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23 March 2020

solo travel for beginners

the reason i ended up in bali alone was simply because i had no-one else to go with. it wasn't one of those "eat, pray, love" moments, or a quest to find myself, it was just that i had a wedding to go to in new zealand and wasn't able to be flexible enough with dates to allow for any of my keen friends to come with me. i booked my flights more than six months in advance of travel, kind of hoping that by the point of travel someone would have a change of heart and join me, but as the time approached.. it appeared i was going solo. so, rather than dwell on the lack of company, i decided to take destiny by the balls and plan one heck of a solo adventure.

there were obviously things i was concerned about, this being my first real solo travel trip, but nothing too big i considered changing my plans. i'm an introvert by nature; i like spending time alone, i enjoy my own company, and i never struggle with loneliness (the covid19 self isolation will be a test for the ages), so the idea of a week alone in a new place seemed like no big deal. but, i definitely did have worries...

who will take my photos?

as i mentioned in my ode to the balinese tourism industry post, i really needn't have worried about this at all. i took my mini tripod and remote clicker with me, with the idea that i would set that up and shoot photos of me myself if i fancied, but realistically: this was wholly unnecessary. everywhere i went, there were plenty of people taking photos of each other, asking me to take their photos, and tour guides, wait staff and random balinese folk happy to lend a hand (read: offering to take photos) at the drop of a hat. thanks to the digital age we find ourselves in, you rarely get your phone handed back with one, wonky picture on it now; these days, you get a camera roll of angles and different lighting options to choose from.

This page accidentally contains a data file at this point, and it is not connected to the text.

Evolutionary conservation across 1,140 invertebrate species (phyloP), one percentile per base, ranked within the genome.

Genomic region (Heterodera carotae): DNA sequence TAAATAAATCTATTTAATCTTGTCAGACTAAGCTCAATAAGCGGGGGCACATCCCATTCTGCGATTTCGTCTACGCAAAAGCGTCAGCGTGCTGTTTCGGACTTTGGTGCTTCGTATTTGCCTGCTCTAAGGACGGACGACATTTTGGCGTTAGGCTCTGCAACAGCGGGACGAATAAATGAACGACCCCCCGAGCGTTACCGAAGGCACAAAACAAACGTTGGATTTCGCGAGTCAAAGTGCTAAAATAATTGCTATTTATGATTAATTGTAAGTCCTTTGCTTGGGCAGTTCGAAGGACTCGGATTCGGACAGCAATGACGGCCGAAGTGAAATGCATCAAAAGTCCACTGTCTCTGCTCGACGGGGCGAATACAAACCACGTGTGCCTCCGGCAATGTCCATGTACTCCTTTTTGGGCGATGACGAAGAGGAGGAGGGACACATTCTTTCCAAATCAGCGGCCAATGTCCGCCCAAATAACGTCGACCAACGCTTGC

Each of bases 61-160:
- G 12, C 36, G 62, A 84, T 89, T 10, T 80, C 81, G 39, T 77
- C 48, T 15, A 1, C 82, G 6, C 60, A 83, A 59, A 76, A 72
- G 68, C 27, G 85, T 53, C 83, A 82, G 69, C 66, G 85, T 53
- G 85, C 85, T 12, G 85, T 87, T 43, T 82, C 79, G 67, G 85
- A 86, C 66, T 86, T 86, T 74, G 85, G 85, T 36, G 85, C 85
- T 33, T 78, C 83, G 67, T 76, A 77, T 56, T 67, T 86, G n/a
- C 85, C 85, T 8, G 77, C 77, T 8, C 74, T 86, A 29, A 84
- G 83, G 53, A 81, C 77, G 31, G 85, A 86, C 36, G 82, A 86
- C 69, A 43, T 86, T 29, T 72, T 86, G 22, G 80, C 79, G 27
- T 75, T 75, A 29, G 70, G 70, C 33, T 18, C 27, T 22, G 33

what will i do if i get lonely?

for me, it's not that i feel lonely, per se, it's more that i can - on occasion -get sick of my own company. not often, thankfully, but when i do i just tend to go somewhere that's busier, noisier and more thriving to balance it out. it's not necessarily that i crave conversation or physical company, it's more that i crave a less solo atmosphere. luckily, bali is such a busy island that you're never too far from groups of other people, so getting out to busy cafes or bustling markets was an easy way to instantly feel less alone.

where will i go and what will i see?

mate, anything you bloody want. what a joy to be able to make those decisions alone, and not have to compromise on by making plans with someone else. before i left, i picked out a few things that i really wanted to see, and then let my days flow around those. if a guide made a suggestion that sounded good, i'd agree to it. if i'd overheard another group talking about something that sounded good, i'd do that too. if i walked past a massage studio and got offered another foot massage, i'd one thousand percent accept it no matter how many time a day it was offered. similarly, if i was tired, hungry or just wanted to hang by the pool with no guilt of "missing out", i happily let myself do that too. everything i saw, was what i wanted to see - no compromises!